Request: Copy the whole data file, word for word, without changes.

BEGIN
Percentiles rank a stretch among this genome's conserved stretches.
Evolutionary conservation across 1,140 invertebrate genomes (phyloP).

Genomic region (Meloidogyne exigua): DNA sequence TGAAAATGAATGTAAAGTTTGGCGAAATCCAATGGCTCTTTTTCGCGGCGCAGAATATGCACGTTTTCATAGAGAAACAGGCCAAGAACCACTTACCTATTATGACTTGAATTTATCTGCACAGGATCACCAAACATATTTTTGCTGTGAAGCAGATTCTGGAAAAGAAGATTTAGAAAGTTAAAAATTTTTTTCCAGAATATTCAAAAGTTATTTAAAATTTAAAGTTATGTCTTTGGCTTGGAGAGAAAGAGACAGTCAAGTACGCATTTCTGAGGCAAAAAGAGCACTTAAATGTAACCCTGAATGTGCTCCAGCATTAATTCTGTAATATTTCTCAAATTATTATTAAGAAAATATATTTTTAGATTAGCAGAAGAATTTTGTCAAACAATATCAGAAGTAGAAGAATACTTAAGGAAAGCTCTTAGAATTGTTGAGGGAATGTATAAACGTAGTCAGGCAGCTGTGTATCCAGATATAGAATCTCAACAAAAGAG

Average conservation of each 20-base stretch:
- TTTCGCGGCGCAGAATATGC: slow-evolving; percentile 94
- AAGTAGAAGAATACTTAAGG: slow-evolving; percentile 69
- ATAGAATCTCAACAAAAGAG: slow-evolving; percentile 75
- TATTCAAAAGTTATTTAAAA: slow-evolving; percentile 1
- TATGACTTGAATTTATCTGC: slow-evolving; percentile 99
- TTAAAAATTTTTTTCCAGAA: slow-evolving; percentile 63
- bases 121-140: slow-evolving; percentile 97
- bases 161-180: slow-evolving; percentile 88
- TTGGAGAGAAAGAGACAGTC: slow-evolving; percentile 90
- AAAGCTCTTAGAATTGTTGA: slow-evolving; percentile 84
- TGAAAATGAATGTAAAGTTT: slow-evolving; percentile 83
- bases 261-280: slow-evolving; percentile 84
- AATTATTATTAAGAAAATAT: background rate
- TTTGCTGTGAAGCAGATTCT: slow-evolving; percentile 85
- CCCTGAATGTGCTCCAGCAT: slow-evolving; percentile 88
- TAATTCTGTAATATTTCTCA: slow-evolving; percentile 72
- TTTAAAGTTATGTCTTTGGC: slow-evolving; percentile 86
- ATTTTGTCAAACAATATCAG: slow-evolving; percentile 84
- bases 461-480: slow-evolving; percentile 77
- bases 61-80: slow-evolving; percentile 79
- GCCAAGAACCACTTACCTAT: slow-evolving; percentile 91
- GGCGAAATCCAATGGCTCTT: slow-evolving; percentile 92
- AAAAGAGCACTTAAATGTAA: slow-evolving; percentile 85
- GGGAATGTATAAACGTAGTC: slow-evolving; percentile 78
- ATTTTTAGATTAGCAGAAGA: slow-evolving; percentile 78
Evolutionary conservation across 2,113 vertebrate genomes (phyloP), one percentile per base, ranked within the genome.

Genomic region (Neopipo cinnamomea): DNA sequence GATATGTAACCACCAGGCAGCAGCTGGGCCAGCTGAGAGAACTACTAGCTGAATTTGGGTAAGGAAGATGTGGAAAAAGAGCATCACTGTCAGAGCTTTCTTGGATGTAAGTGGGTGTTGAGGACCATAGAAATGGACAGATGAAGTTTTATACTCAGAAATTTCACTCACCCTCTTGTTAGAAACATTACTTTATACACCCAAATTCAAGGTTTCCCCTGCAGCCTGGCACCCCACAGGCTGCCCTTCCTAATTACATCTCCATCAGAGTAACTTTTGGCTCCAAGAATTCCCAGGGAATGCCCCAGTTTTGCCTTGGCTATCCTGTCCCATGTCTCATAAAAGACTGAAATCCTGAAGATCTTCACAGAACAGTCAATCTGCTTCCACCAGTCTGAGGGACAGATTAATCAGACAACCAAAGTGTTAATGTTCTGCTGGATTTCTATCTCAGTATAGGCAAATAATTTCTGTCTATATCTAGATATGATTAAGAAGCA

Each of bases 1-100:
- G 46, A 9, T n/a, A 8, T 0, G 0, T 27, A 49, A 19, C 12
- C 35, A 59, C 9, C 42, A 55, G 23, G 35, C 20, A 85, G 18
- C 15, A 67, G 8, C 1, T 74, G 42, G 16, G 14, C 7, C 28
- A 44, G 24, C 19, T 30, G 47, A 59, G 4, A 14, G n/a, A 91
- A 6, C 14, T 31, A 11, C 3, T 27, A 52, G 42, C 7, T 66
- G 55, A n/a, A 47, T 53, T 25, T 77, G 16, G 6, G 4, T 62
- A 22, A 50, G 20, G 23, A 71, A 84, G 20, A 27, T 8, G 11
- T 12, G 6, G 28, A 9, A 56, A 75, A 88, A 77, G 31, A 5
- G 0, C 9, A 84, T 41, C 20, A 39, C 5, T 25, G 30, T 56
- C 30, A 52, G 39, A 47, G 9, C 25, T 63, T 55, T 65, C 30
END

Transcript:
Percentiles rank a stretch among this genome's conserved stretches.
Evolutionary conservation across 1,140 invertebrate genomes (phyloP).

Genomic region (Meloidogyne exigua): DNA sequence TGAAAATGAATGTAAAGTTTGGCGAAATCCAATGGCTCTTTTTCGCGGCGCAGAATATGCACGTTTTCATAGAGAAACAGGCCAAGAACCACTTACCTATTATGACTTGAATTTATCTGCACAGGATCACCAAACATATTTTTGCTGTGAAGCAGATTCTGGAAAAGAAGATTTAGAAAGTTAAAAATTTTTTTCCAGAATATTCAAAAGTTATTTAAAATTTAAAGTTATGTCTTTGGCTTGGAGAGAAAGAGACAGTCAAGTACGCATTTCTGAGGCAAAAAGAGCACTTAAATGTAACCCTGAATGTGCTCCAGCATTAATTCTGTAATATTTCTCAAATTATTATTAAGAAAATATATTTTTAGATTAGCAGAAGAATTTTGTCAAACAATATCAGAAGTAGAAGAATACTTAAGGAAAGCTCTTAGAATTGTTGAGGGAATGTATAAACGTAGTCAGGCAGCTGTGTATCCAGATATAGAATCTCAACAAAAGAG

Average conservation of each 20-base stretch:
- TTTCGCGGCGCAGAATATGC: slow-evolving; percentile 94
- AAGTAGAAGAATACTTAAGG: slow-evolving; percentile 69
- ATAGAATCTCAACAAAAGAG: slow-evolving; percentile 75
- TATTCAAAAGTTATTTAAAA: slow-evolving; percentile 1
- TATGACTTGAATTTATCTGC: slow-evolving; percentile 99
- TTAAAAATTTTTTTCCAGAA: slow-evolving; percentile 63
- bases 121-140: slow-evolving; percentile 97
- bases 161-180: slow-evolving; percentile 88
- TTGGAGAGAAAGAGACAGTC: slow-evolving; percentile 90
- AAAGCTCTTAGAATTGTTGA: slow-evolving; percentile 84
- TGAAAATGAATGTAAAGTTT: slow-evolving; percentile 83
- bases 261-280: slow-evolving; percentile 84
- AATTATTATTAAGAAAATAT: background rate
- TTTGCTGTGAAGCAGATTCT: slow-evolving; percentile 85
- CCCTGAATGTGCTCCAGCAT: slow-evolving; percentile 88
- TAATTCTGTAATATTTCTCA: slow-evolving; percentile 72
- TTTAAAGTTATGTCTTTGGC: slow-evolving; percentile 86
- ATTTTGTCAAACAATATCAG: slow-evolving; percentile 84
- bases 461-480: slow-evolving; percentile 77
- bases 61-80: slow-evolving; percentile 79
- GCCAAGAACCACTTACCTAT: slow-evolving; percentile 91
- GGCGAAATCCAATGGCTCTT: slow-evolving; percentile 92
- AAAAGAGCACTTAAATGTAA: slow-evolving; percentile 85
- GGGAATGTATAAACGTAGTC: slow-evolving; percentile 78
- ATTTTTAGATTAGCAGAAGA: slow-evolving; percentile 78
Evolutionary conservation across 2,113 vertebrate genomes (phyloP), one percentile per base, ranked within the genome.

Genomic region (Neopipo cinnamomea): DNA sequence GATATGTAACCACCAGGCAGCAGCTGGGCCAGCTGAGAGAACTACTAGCTGAATTTGGGTAAGGAAGATGTGGAAAAAGAGCATCACTGTCAGAGCTTTCTTGGATGTAAGTGGGTGTTGAGGACCATAGAAATGGACAGATGAAGTTTTATACTCAGAAATTTCACTCACCCTCTTGTTAGAAACATTACTTTATACACCCAAATTCAAGGTTTCCCCTGCAGCCTGGCACCCCACAGGCTGCCCTTCCTAATTACATCTCCATCAGAGTAACTTTTGGCTCCAAGAATTCCCAGGGAATGCCCCAGTTTTGCCTTGGCTATCCTGTCCCATGTCTCATAAAAGACTGAAATCCTGAAGATCTTCACAGAACAGTCAATCTGCTTCCACCAGTCTGAGGGACAGATTAATCAGACAACCAAAGTGTTAATGTTCTGCTGGATTTCTATCTCAGTATAGGCAAATAATTTCTGTCTATATCTAGATATGATTAAGAAGCA

Each of bases 1-100:
- G 46, A 9, T n/a, A 8, T 0, G 0, T 27, A 49, A 19, C 12
- C 35, A 59, C 9, C 42, A 55, G 23, G 35, C 20, A 85, G 18
- C 15, A 67, G 8, C 1, T 74, G 42, G 16, G 14, C 7, C 28
- A 44, G 24, C 19, T 30, G 47, A 59, G 4, A 14, G n/a, A 91
- A 6, C 14, T 31, A 11, C 3, T 27, A 52, G 42, C 7, T 66
- G 55, A n/a, A 47, T 53, T 25, T 77, G 16, G 6, G 4, T 62
- A 22, A 50, G 20, G 23, A 71, A 84, G 20, A 27, T 8, G 11
- T 12, G 6, G 28, A 9, A 56, A 75, A 88, A 77, G 31, A 5
- G 0, C 9, A 84, T 41, C 20, A 39, C 5, T 25, G 30, T 56
- C 30, A 52, G 39, A 47, G 9, C 25, T 63, T 55, T 65, C 30